[HISTORY] Tad Nagaki - Japanese American WWII Hero
- Tad Nagaki by Mary Previte
Mary Previte is an Assemblywoman in the New Jersey legislature.
Address: 351 Kings Highway East, Haddonfleld. NJ 08033.
Tad Nagaki was full of memories when I tracked him down 52 years
I cupped the long distance phone to my ear and listened to his
voice. Wave after wave of memories blurred my eyes. I was a wide-
eyed 12-year-old again listening to the drone of the airplane far
above the concentration camp. Racing to the window, I watched it
sweep lower, slowly lower. It was a giant plane, emblazoned with an
American star. Weihsien went mad. I raced for the entry gates and
was swept off my feet by the pandemonium. Grown men ripped off their
shirts and waved them at the sky to flag down the low-flying plane.
Prisoners ran in circles and punched the skies with their fists.
They wept, cursed, hugged, danced as the B-24 circled back, its
belly open. Americans were spilling from the skies, drifting into
the fields tall with ripening gaoliang grain beyond the barrier
walls of the Weihsien Concentration Camp in China. The Americans had
In 1945, I was a child prisoner in that concentration
camp. "Weihsien Civilian Assembly Center." That's what the Japanese
guards called it. Tad Nagaki was an American hero in the office of
Strategic Services (OSS), one of the seven-man Duck Mission" that
liberated 1,400 Allied civilian prisoners there. For five and a half
years, my brother and sister and I had not seen our missionary
parents. August 17, 1945. I shall never forget that day. Tad Nagaki
was the Japanese-American interpreter on the rescue team.
In a cross-country search, I tracked him down - I found them all -
in 1997, 52 years later. By then, Tad was a widower, 78 years old
and farming corn and beans and sugar beets in Alliance, Nebraska. I
had to pull. Tad is comfortable with the solitude of his tractor and
his fields. These 0SS men were trained to keep secrets. I was not!
I was a woman from New Jersey - full of questions.
So, I pulled - with half a continent between us - trying to be
polite but tumbling the questions like a breathless child. Today, I
call that rescue a suicide mission - six Americans and one Chinese
interpreter against how many armed Japanese guards in 1945. Slowly,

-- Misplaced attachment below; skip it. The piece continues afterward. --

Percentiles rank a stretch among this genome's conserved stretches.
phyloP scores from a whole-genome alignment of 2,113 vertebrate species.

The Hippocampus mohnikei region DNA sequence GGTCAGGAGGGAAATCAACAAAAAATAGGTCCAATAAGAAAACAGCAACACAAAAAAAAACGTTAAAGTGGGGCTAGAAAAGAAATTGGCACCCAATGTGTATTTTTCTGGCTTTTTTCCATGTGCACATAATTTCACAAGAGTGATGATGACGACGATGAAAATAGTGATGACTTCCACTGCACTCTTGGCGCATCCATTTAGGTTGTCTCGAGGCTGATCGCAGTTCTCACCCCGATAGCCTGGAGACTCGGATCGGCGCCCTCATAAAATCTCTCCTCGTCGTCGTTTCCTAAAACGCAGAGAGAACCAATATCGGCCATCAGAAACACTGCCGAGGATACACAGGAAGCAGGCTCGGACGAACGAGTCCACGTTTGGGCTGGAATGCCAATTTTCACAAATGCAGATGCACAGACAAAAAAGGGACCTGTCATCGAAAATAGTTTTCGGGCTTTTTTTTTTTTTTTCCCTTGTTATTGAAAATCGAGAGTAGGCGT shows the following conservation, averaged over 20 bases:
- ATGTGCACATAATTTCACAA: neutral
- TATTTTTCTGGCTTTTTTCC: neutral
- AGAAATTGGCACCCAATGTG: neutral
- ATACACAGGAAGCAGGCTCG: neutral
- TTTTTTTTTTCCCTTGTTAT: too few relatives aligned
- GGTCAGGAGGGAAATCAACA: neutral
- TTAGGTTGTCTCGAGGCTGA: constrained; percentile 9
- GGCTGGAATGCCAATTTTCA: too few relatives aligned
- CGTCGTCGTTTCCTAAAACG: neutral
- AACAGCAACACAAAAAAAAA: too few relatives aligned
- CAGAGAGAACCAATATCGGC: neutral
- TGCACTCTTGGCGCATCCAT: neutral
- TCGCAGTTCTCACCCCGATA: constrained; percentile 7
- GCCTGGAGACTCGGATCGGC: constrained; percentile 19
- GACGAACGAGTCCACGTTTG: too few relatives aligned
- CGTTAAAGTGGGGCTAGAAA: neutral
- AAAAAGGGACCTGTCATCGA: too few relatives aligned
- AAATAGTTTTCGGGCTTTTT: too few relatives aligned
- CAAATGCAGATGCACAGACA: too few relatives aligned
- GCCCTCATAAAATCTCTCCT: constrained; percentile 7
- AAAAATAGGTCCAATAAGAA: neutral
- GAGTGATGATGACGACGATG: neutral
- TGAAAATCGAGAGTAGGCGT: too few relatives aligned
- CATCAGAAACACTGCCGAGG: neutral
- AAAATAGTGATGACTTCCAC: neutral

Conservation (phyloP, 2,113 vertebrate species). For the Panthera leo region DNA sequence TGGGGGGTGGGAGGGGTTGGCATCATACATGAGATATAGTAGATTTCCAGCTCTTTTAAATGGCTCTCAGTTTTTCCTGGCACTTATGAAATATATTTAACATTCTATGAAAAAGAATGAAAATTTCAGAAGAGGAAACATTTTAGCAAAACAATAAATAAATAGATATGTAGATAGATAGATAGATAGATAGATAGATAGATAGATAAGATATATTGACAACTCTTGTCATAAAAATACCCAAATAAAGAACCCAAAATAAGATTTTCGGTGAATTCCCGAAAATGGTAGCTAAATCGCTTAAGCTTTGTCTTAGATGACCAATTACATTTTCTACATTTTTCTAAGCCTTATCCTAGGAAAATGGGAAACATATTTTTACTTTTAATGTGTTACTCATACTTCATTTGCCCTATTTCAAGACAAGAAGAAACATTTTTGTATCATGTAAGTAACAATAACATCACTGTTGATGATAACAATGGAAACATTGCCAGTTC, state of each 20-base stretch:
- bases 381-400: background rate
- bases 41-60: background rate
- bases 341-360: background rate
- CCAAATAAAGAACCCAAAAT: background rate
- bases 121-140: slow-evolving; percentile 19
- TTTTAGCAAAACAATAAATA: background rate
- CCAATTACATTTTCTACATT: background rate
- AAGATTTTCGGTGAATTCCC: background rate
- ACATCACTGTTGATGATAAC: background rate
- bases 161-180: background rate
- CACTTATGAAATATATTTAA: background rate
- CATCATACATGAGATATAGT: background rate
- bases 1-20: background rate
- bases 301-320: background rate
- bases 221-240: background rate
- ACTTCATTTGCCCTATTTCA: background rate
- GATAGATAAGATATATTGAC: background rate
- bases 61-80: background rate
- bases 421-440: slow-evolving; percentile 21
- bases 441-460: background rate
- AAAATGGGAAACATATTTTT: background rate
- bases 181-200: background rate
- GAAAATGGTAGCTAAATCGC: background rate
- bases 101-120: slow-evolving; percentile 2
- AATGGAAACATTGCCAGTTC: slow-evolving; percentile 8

slowly, Tad Nagaki talked about that windy day, the low-flying drop
using British parachutes so the Japanese would have less space and
time to shoot the rescue team. It was only his second parachute
Jump, he said.
I remembered out loud the crowds of child prisoners. Oh, yes, we
trailed these gorgeous liberators around, begged for their insignia,
begged for buttons, and begged them to sing the songs of America.
They were sun-bronzed American gods with meat on their bones. My 12-
year-old heart turned somersaults over every one of them. We
followed them day and night like children following the Pied Piper.
"What did it feel like?" I asked Tad Nagaki.
"Like being put on a pedestal," he said. That was the
understatement of the century. We made them gods. Tad remembered a
girl cutting off a chunk of his hair so she'd have a souvenir..
What Tad didn't say - that's what surprised me. Didn't he know that
as an ethnic Japanese, if the Japanese caught him in 1945, he'd be
the first they would torture and would kill? Didn't he know their
most ghastly interrogation techniques would come first? Didn't he
know - of course, he did - the ritual executions of Americans, would
follow - oh, yes - by the Japanese warriors' code of Bushido, which
prescribed execution by be-heading? I shudder still to think of it.
And, in Burma or in China, what if American soldiers thought you
were the Japanese enemy? I asked.
"I never gave it any thought," he said. "I was American." H e made
it sound so simple. "I was American!" I kept prodding.
"In war," he said, "if you're going to think about that, you're not
going to make a very good soldier."
So, how did a Japanese-American soldier - mistrusted as a Nisei and
limited to pruning trees and landscaping the grounds on a wartime
military base in World War II - arrive in an elite team of Japanese-
Americans serving in the China-Burma-India Theater? How did he
become part of the first espionage unit the United States used
behind Japanese lines?
Minoseke Nagaki, Tad's father, emigrated from Japan to Hawaii in the
early 1900's when American employers were recruiting Japanese to
work in the mines, forests and canneries. Tad's father worked first
on plantations in Hawaii then moved to the mainland to work on the
railroad. By 1906, 13,000 first Japanese were working on the
railroad. Pay was 95 cents to one dollar a day. The Central Pacific
Railroad climbed the High Sierras, wound through the Donner Pass and
stretched through Nevada. Along the way, small groups of Japanese
remained inland to open restaurants, laundries and slaughterhouses,
to mine coal and copper, and to farm. Minoseke Nagaki settled in a
valley with 40 or 50 Japanese families near Scottsbluff, Nebraska,
and, like many Japanese men, he sent to Japan for a "picture
bride." The law then said Japanese were not permitted to become
American citizens. But, he started farming. He grew a family.
Tad and other Japanese-American children started speaking English
when they went to the two and three-room schools around Scottsbluff,
but someone started a Japanese language school in the summers so
Nisei - native U.S. citizens born of immigrant Japanese parents -
would also read and write Japanese. This gift of two languages
would shape his future.
War was brewing across the ocean. Tad Nagaki was drafted into the
Army in November 1941, the first of the Nagaki brothers to go. Born